Isaiah 6:5   “Woe to me!” I cried, “For I am a man of unclean lips, and I live among a people of unclean lips, and my eyes have seen the King, the LORD Almighty!”

Isaiah 6:6-7  “Then one of the seraphs flew to me with a live coal in his hand, which he had taken with tongs from the altar. With it he touched my mouth and said, “See, this has touched your lips, your guilt is taken away and your sin is atoned for.”

There was nothing Isaiah could do to atone for his sin. He stands before God without excuse. There in the perfect holiness of God, with the angels singing and praising, his wretchedness is clearly seen. His words and deeds have been all too much about hallowing his own name, not God’s. It is only by the mercy of God that he is not instantly vaporized by the holiness of God echoing and swirling surrounding him. 

Then God acts. The angel takes a coal from the altar of sacrifice and touches Isaiah’s lips. He is cleansed, his sin is removed. God himself makes atonement for Isaiah’s sin. Isaiah becomes “holy”, set apart, redeemed, restored to the purpose for which God created him.

Isaiah 6:8  “Then I heard the voice of the Lord saying, “Whom shall I send? And who will go for us? And I said, “Here am I send me.”

The call given to Isaiah, to Jesus and to you and me is to proclaim the holiness of God.  How do we do that? Certainly in our worship!  But worship must be more than just singing songs in church!  It’s how we live our lives.  It’s our willingness to live in such a way that we bring glory to God and his name. That we hallow his name.

When we pray---

“Hallowed be Thy name”,

---we are praying for God’s holiness to invade our lives.  That we will be set apart by God to live lives that are so different from the world around us that our lives become a testimony to the holiness, sovereignty, grace and mercy for God.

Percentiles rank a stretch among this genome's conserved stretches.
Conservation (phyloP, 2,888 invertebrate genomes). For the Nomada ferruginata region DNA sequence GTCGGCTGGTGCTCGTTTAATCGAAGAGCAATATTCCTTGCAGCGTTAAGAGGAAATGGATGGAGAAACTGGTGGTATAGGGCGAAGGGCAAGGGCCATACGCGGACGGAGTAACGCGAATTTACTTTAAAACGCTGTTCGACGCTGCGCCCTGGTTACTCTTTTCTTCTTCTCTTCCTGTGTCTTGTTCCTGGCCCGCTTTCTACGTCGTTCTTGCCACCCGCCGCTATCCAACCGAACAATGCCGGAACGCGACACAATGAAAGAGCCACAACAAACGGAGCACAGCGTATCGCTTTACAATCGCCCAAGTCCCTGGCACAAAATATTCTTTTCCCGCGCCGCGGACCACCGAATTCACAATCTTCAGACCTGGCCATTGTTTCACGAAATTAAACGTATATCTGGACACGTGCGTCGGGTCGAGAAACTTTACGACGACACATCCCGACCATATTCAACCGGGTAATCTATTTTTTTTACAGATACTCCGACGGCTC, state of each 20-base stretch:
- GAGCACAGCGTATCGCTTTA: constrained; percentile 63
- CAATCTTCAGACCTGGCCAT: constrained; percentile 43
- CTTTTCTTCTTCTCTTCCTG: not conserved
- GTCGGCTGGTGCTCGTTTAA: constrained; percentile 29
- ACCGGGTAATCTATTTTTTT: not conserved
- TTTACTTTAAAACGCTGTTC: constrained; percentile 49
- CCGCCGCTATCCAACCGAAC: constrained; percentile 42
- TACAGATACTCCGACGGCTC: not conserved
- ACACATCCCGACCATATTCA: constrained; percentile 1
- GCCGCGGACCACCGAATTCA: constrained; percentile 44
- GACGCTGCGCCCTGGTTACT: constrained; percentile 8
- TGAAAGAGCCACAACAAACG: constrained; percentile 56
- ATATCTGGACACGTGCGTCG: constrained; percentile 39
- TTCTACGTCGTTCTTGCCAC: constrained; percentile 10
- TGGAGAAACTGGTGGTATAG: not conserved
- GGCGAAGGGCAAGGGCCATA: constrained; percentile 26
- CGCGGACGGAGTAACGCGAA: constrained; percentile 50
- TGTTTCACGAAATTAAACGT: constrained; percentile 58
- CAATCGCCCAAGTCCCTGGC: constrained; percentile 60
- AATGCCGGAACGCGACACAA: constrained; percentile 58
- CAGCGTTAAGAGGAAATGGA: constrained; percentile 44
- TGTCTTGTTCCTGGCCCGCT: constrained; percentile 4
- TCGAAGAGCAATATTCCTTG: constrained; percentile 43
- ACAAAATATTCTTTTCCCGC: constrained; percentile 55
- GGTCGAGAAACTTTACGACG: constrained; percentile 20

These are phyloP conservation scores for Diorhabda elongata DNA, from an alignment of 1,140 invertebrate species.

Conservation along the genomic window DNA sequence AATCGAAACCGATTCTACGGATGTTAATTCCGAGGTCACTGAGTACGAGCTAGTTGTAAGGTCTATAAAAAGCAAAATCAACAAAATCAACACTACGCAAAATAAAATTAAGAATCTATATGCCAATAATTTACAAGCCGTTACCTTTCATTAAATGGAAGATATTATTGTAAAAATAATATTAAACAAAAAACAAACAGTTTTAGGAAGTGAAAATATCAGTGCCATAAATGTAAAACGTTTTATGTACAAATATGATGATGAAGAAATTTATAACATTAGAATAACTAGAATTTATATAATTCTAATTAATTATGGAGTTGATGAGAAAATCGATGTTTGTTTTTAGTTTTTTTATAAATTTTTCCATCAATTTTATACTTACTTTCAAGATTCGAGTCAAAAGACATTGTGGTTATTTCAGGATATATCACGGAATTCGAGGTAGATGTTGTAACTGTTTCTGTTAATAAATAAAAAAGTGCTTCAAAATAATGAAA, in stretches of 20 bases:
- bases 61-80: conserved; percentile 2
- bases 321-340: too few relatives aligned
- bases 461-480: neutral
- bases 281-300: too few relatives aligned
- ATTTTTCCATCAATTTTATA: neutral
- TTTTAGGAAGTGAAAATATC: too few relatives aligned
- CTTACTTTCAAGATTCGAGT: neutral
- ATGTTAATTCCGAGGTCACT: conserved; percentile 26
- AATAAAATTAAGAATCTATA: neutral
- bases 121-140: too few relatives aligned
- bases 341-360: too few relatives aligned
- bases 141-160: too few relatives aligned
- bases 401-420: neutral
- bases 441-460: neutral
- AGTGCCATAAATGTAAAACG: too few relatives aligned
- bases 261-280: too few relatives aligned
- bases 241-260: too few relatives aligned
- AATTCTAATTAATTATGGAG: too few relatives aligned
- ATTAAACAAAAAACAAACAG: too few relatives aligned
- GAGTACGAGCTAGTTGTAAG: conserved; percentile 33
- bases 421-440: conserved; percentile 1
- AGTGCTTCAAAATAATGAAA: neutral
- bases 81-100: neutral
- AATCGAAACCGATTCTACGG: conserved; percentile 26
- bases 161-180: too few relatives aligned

Do you want that?  Sometimes we want assurance of God’s forgiveness but we have no interest in leaving our sin behind and committing ourselves to living his way.  That kind of hypocrisy defames the name of God rather than hallowing it.

Sometimes we want God as our daddy to comfort us and provide for us and help us get out of trouble, but we have no interest in living in obedience to his Word. We want his blessing, but we don’t want to answer his command to live holy lives. God did not save us to serve sin, he saved us for holiness.  To live otherwise defames his name rather than hallowing it.

Why is it so important that God’s name be hallowed that Jesus put this petition first in the Lord’s Prayer? If God’s name is not hallowed or holy; we are without hope.”

Our salvation depends on God maintaining his holiness.  His holiness reveals the deep need within us.  It also drives his mercy.  When we pray “Hallowed, holy be your name.” we are praying that God’s holiness would cause him to be merciful and save us.

How do we keep his name holy?   We need to know the truth about him from his Word.   We can’t hallow a God whose character and will we do not know or care about. 

We make his name holy when we are aware of his presence.   In the midst of our often unnecessary busyness, we need to stop and focus on who God is, who we are and get reoriented as to what is important and what isn’t.  We must try to be aware of God’s will in all that we do.  He may be on our minds right now, but what about later today and throughout the week?

Our Father’s name is hallowed when we do his will. Disobedience to God is taking His name in vain.  Following his will makes his name holy in us.

Jesus said, “When you pray say “Hallowed be thy name.”  God’s name is holy because God is holy. And he created us to be holy. We were created to be sacred; set apart for the Lord. The Lord told Jeremiah, “Before I formed you in the womb, I knew you, before you were born I set you apart…” 

God has set us apart to be holy. Jesus died on the cross to make you holy. All through the Scripture, the Lord reminds us. “You shall be holy because I the Lord, your God am holy.”

Are you living to hallow God’s name? The words you say, the decisions you make are cosmic. For better or worse, they will effect and ripple through the generations that follow you. Your life is not yours alone. It belongs to God, those around you, those who follow you.

Instead of asking God to help you hallow your own name and have it your own way, pray as Jesus prayed.  Ask him to help you hallow his name with your whole life so that you live to worship him glorify him and not things that have no eternal value.

When our name is linked with God’s name, we become more like him.
Jesus said, “When you pray, say, “Our Father who art in heaven, hallowed be thy name.” 


Christ Lutheran Church • 5150 River Lakes Parkway, Whitefish, MT 59937 • 406-862-2615